The special structure of the thickened portions around the flip chip contacts distributes the energy of the microcracks in the interface. These special structures may be metal lines around the contact surfaces of the flip chip contacts and can be produced using the uppermost metallization step of the semiconductor chip or additionally by adding a further patterned metallization. The structure of these metal lines around the contact surfaces may be annular, in serpentine form, meandering or in zigzag form. The more complex the topographic structure, the more the reliability of the semiconductor devices produced using such chips is improved. In this context, three advantageous effects of additional thickened portions around the flip chip contacts of a semiconductor chip are exploited:
The invention is now described in further detail with reference to the figures.
The passivation layer 5 covers an open circular structure 10, resulting in a thickened portion 6 of the passivation layer 5 over this open circular structure 10. The distance between the resulting thickened portion 6 and the edge region 34 of the contact surface 3 is so small that micropores 16 can form during filling of the space 21 between the semiconductor chip 1 and a circuit carrier (not shown here) with a plastic compound 15. The thickness d of the open circular structure 10 corresponds with the thickness of the contact surface 3, since in this embodiment of the invention the circular structure 10 is produced with the uppermost metallization layer, i.e. at the same time as the contact surface 3 is being formed and patterned, on the active top side 4 of the semiconductor chip 1.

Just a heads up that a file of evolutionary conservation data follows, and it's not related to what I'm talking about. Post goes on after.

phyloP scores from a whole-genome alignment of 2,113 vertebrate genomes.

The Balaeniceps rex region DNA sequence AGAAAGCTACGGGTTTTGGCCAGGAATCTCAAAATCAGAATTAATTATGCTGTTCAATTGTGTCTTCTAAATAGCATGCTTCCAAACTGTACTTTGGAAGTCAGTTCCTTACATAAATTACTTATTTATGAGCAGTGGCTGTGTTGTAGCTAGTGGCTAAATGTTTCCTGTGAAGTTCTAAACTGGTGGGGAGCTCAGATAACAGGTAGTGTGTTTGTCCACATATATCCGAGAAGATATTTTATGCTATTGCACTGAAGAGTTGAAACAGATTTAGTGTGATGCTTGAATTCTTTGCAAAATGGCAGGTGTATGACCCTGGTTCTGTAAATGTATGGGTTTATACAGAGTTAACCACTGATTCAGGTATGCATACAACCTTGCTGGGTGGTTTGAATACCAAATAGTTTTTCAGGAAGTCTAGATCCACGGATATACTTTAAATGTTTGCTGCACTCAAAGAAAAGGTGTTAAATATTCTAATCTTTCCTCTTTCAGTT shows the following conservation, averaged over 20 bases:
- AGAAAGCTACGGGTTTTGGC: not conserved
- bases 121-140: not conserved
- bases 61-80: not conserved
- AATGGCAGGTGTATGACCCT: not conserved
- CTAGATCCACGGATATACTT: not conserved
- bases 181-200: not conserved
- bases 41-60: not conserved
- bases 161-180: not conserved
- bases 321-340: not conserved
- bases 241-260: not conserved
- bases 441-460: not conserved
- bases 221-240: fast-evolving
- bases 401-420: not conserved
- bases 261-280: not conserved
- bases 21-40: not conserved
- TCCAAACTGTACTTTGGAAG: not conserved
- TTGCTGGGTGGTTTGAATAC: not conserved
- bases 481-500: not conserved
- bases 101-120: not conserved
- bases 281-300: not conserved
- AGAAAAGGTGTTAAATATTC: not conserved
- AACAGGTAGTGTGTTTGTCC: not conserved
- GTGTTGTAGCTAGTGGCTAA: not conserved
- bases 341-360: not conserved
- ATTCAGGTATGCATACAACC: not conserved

In the present exemplary embodiment, the plastic compound 15 is filled with particles 17, so that in practice it is not possible to completely fill the minimum distance of a few micrometers (e.g., 3 micrometers) between the thickened portion 6 and the edge region 34 of the contact surface 3 with plastic compound 15. The line 37 in principle shows a microcrack which has propagated in the interfacial layer between passivation layer 5 and plastic compound 15, for example starting from a small bubble (not shown). This microcrack is stopped at the micropore 16, as indicated by the black dot 38. The further advantages which can be achieved with an annular structure of this type around a contact surface 3 have already been discussed extensively and will not be repeated here.